Following one month of floods in many parts of Iran, a new wave of torrents hit the southeastern Sistan and Baluchestan province, while the southwestern oil region continues to struggle with flood disruptions, a report by Radio Farda said.
The news website of the monopolized state-run national Radio and TV reported that flash flood waters from Afghanistan have entered Iran and diverted to Lake Hamoun.
Meanwhile, Niatak bridge on the Zabol-Hirmand road collapsed on Sunday morning, April 21 under severe pressure of the flood, disconnecting the two cities.
Furthermore, the deputy head of the province's Crisis Management headquarters said that three cities in Hirmand region were evacuated after being inundated.
In the meantime, more than 1,000 miles to the west, the oil-rich province of Khuzestan is still struggling with a newly triggered wave of torrents.
Flood has submerged parts of the state highway between Ahvaz, the capital city of Iran’s oil producing province Khuzestan and the neighboring port city Khorramshahr, which handles a large quantity of sea cargo.
Therefore, traffic between the cities of Abadan, Ahvaz, Khorramshahr, and Shadegan has been slowed down.
"The Crisis Management Headquarters and troops are still attempting to block more water flowing into the highway," says the caretaker of Khorramshahr County's Governor, Koorosh Mavaddat.
Since the overflow of Iran's only navigable river, Karoun, in Early April, other roads from Abadan, Khorramshahr, and Shadegan to Ahvaz have been submerged, halting the traffic on the busy motorway, local news outlets say.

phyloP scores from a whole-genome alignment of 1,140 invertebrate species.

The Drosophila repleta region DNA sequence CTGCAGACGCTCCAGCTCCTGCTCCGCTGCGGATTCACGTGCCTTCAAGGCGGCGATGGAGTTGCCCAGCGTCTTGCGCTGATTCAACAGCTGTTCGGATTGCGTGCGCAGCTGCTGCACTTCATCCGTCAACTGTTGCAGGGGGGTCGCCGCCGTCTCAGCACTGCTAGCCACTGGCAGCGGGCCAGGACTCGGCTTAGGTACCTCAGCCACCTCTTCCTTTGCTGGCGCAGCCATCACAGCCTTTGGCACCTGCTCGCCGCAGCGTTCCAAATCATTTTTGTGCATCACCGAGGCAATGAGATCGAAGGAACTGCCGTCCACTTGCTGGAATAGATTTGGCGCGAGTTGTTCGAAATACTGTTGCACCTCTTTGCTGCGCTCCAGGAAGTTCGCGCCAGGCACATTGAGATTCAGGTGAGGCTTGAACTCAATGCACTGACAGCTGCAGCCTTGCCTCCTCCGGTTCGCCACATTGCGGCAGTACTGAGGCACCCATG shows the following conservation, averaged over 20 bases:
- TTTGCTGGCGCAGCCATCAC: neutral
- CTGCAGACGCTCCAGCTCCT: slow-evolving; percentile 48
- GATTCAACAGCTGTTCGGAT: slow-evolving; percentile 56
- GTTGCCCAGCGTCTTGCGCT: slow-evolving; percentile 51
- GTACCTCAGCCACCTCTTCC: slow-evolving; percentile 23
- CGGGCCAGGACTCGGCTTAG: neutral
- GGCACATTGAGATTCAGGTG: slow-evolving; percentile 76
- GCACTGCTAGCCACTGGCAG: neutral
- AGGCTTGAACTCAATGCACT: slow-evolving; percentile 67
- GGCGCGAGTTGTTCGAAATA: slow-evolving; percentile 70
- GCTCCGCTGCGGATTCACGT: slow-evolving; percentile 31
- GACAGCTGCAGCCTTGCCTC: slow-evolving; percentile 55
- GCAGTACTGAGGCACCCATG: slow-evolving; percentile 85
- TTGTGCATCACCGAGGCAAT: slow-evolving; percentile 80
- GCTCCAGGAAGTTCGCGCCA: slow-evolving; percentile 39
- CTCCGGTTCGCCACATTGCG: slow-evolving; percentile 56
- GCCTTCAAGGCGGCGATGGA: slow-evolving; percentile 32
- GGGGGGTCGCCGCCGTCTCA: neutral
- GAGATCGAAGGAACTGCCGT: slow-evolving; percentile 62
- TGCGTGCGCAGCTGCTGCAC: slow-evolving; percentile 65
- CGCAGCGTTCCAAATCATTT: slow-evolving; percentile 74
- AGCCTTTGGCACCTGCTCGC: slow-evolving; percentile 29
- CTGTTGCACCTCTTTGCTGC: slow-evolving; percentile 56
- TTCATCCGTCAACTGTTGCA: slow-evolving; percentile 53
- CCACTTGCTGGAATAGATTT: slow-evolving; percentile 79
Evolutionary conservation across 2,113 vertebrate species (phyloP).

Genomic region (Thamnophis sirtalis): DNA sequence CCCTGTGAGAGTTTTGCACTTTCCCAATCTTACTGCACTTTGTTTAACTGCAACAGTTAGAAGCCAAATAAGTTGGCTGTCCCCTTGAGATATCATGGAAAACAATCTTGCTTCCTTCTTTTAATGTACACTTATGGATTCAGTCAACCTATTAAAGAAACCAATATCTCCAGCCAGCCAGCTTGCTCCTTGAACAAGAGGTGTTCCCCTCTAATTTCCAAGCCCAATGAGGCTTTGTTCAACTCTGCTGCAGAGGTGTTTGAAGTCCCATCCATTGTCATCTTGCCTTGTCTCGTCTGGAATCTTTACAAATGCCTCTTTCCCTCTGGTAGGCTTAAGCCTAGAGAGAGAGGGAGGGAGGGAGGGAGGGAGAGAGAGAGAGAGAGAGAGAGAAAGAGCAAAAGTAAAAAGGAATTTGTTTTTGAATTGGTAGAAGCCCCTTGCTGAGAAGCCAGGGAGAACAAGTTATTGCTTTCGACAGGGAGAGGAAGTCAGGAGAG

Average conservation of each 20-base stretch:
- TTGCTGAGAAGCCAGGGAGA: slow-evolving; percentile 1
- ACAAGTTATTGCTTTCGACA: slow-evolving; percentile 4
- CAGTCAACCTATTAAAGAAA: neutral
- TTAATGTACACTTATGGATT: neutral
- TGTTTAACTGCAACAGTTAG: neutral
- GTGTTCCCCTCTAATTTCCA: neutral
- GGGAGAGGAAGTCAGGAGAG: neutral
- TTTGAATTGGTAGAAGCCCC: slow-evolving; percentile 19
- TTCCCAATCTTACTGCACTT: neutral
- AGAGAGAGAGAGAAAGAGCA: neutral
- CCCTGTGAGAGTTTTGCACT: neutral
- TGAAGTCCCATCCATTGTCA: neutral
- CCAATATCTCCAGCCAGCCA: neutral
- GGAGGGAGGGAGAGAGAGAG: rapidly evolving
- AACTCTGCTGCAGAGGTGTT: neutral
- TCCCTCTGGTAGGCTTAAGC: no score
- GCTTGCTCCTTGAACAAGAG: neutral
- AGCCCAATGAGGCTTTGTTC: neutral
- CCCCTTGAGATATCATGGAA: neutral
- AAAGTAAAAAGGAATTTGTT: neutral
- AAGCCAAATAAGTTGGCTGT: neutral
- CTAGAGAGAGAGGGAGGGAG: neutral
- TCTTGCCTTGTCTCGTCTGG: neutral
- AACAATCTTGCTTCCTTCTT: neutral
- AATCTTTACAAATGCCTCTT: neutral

The old road connecting Ahvaz to Khorramshahr is also inundated and closed to traffic.
Moreover, the Abadan- Mahshahr road is also threatened by the possibility of Lake Shadegan's overflow.
Unprecedented flood waters in the rivers, Dez, Karkheh, and Karoun, have so far submerged more than 270 villages, 100,000 hectares of agricultural lands, and threatened nearly 400,000 residents of the oil-rich province.
It is not clear what all the disruptions caused by the floods mean for Iran’s oil industry in Khuzestan. Two weeks ago, officials reported stoppages in some oil fields swamped by floods, but there is little new information since then.
In the meantime, the managing director of Iranian National Railways Company, Saeid Rasouli announced on Sunday, April 21, that the Southern Line is closed, and in the Northern Line, the trains do not operate beyond the city of Gorgan.
On April 14, the Interior Minister Abdol Reza Rahmani Fazli had announced that 25 out of 31 provinces of Iran and more than 4,400 villages across the country had been hit by flash floods.
The head of Iran's Relief and Rescue Organization Morteza Salimi announced on April 20 that 290,000 people in flood-hit areas across the country have been sheltered, while hundreds of thousands more have been provided with emergency aid.
While visiting Iran’s flood-stricken provinces of Lorestan and Khuzestan on Saturday to assess relief operations, the Islamic Republic President Hassan Rouhani pledged full support to victims.
Once again, Rouhani promised to compensate the flood-stricken people as swiftly as possible.
Since March 19 the floods have caused an estimated 400 trillion rials in damages in 25 provinces across the country, the Islamic Republic Minister of Interior said on Sunday, April 4.
The amount of damage in USD can reach $9 billion based on the country’s official exchange rate or $2.9 billion based on free market rates in Tehran.